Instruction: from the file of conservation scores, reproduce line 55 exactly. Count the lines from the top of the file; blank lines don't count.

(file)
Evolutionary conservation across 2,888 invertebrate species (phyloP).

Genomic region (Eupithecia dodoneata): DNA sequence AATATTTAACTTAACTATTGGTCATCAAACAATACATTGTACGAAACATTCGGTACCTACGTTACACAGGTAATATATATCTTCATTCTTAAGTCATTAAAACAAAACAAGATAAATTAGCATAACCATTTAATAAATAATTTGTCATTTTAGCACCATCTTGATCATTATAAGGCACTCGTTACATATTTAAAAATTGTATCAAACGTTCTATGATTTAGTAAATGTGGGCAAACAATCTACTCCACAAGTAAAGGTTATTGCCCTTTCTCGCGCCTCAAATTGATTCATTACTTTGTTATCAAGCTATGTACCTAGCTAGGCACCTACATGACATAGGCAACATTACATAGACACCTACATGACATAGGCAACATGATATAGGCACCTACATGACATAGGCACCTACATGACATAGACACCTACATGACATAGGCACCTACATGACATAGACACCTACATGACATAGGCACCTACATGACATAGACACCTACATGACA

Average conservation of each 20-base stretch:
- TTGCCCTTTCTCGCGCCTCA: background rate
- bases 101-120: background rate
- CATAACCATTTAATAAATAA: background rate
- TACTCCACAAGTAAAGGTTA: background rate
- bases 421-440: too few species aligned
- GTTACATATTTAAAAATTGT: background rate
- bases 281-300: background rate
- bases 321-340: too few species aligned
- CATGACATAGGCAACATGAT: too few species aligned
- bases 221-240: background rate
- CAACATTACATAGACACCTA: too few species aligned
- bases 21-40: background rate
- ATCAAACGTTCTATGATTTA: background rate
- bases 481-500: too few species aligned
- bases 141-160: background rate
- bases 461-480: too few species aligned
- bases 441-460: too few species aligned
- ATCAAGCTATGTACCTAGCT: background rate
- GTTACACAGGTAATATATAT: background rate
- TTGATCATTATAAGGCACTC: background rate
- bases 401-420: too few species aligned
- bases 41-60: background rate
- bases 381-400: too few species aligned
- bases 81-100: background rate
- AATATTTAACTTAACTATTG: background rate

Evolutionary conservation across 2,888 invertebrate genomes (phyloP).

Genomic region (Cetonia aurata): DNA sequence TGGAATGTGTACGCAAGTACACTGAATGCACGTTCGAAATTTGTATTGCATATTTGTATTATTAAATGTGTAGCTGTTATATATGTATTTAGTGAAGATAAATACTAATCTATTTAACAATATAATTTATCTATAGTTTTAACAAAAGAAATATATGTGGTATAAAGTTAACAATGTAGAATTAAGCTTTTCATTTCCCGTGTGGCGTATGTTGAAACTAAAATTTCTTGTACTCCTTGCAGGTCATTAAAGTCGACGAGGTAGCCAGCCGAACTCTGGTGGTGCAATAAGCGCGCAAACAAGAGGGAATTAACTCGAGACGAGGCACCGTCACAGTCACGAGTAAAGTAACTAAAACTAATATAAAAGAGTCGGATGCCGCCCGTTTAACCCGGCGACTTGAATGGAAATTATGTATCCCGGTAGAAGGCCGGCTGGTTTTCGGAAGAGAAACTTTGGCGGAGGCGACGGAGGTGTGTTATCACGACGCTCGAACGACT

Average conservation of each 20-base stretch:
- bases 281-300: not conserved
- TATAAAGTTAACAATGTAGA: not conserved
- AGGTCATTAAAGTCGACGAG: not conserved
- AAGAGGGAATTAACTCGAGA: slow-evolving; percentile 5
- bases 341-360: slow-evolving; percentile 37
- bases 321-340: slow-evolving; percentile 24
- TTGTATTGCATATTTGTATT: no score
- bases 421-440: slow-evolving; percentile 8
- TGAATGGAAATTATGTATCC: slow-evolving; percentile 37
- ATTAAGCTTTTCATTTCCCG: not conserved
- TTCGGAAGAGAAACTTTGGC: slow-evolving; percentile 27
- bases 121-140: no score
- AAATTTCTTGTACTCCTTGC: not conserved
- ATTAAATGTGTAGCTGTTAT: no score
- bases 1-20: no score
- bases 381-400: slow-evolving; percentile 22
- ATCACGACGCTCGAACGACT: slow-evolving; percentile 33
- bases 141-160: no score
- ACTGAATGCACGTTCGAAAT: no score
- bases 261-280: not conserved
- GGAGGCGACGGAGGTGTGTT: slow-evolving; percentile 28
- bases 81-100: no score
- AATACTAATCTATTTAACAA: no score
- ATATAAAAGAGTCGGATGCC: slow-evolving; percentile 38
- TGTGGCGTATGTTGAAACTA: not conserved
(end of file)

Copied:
- ATATAAAAGAGTCGGATGCC: slow-evolving; percentile 38